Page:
They were suspected of being related to the rebellion of the fanatical Thomas Müntzer, with whom they had nothing in common, and were persecuted mercilessly by protestants and catholics alike. The Anabaptists women in particular showed tremendous courage; many of them were tortured and eventually murdered, usually by drowning.

Photo of the Week

The people of Buckie can’t imagine what it would be like to live over 1000 miles from any ocean, like I do.  We do have sunsets, though.

Enn and Out

I can’t imagine a greater contrast than the behavior of Westminster Theological Seminary and the attitude of F. F. Bruce (whose autobiography I recently reviewed). F.F. Bruce guided the evangelical community away from anti-intellectualism and showed the value of historical research in the Bible. He showed that a historical-critical approach to the Bible is compatible with faith and an aid to faith in helping us understand the Bible properly. He celebrated the freedom provided to him in his own church affiliation and in his working environment.

Professor Bruce began his career as a professor of Classics.  He believed that the Greek and Latin literature from the centuries before and after the events of the New Testament is the best guide to understanding the setting of the events and literature of early Christianity.  Peter Enns undertook a similar type of study of the Old Testament–he studied the ancient literature from the region and time of the Old Testament events–ancient Babylonian literature, for example.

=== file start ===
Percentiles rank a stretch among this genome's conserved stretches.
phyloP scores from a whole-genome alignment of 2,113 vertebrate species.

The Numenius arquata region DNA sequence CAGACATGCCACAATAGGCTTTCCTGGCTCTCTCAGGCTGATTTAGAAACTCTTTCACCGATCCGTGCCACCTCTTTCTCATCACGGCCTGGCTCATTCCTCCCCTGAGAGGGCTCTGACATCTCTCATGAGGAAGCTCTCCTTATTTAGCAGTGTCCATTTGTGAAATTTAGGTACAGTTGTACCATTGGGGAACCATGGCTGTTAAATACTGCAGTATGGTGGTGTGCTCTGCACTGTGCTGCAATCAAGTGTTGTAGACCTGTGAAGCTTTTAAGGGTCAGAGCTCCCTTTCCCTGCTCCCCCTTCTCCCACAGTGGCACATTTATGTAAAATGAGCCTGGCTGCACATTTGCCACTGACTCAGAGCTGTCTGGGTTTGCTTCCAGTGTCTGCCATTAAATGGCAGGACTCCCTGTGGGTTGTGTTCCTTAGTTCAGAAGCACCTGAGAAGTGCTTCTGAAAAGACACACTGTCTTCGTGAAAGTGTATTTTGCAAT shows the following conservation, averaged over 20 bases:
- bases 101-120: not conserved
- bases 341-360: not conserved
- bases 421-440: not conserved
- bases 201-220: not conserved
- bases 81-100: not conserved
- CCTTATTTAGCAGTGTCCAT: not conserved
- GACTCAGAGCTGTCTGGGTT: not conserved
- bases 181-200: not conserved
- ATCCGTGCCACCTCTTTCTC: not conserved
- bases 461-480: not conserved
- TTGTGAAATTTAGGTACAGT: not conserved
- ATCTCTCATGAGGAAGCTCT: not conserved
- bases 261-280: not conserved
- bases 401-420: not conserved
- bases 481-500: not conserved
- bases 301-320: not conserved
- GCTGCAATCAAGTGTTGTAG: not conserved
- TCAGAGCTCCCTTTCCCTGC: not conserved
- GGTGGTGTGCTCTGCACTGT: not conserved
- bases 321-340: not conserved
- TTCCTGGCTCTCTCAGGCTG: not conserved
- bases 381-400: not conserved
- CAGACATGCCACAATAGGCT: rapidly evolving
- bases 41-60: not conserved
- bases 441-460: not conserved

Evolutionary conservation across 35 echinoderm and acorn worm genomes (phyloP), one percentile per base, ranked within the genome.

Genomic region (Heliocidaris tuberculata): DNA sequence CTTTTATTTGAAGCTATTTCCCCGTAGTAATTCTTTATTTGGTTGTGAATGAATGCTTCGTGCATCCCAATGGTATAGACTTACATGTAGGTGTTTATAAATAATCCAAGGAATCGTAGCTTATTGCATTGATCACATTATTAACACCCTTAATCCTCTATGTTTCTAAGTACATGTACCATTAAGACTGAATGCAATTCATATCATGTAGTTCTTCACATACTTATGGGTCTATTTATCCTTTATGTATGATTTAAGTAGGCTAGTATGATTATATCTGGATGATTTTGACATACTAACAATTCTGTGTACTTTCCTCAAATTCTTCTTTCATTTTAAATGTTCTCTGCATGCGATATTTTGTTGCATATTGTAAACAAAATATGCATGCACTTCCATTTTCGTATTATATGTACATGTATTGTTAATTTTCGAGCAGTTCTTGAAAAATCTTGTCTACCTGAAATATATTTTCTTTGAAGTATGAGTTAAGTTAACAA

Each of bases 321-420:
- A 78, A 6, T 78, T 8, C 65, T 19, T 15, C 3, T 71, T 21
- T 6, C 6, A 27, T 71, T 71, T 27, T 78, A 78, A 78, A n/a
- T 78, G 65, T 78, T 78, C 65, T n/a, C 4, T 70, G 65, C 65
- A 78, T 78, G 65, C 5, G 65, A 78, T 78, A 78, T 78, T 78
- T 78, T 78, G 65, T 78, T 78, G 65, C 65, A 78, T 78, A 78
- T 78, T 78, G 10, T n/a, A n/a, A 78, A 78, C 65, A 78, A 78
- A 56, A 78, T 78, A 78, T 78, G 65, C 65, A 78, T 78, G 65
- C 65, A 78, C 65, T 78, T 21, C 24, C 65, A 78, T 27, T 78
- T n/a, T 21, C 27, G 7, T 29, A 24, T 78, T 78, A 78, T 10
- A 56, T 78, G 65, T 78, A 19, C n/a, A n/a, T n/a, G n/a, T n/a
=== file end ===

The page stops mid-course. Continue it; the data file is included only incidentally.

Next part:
Petter Enns has written a very helpful guide to some difficult historical issues relating to the Old Testament, called Inspiration and Incarnation. He never calls into question the truthfulness or authority of the Bible for believers, but he does raise questions about its interpretation. He argues that we have to understand the understanding of the first readers and writers if we are going to understand the message of the Bible.

I have read his book, and many of the ancient writings to which he refers, and the Westminister Confession of Faith–I can find nothing in Enns’ book that contradicts what that 17th century document teaches “Of the Holy Scripture“.

I know that the seminary named after the Westminster Confession has held traditional (not to say rigid) theological positions; in particular some of their opinions expressed by Westminster faculty on issues related to gender and freedom seem quite retrograde to me. When I read Inspiration and Incarnation I changed my opinion of the seminary–there is evidently some academic freedom there, I thought.

Evidently I was wrong. On All Fools Day this month the administration of WTS gathered their students in the chapel and announced that professor Enns had been suspended pending further investigation into his orthodoxy.

(See Peter Enns website here.)

Train of Remembrance

I hope I don’t get in trouble for plagiarizing myself!  I posted this note on my “Theological German” blog:

Zug der ErinnerungThe Train of Remembrance is making its way through German cities, commemorating German children who were deported by the Nazis.  The German government seems to be dragging its feet in supporting the traveling exhibit.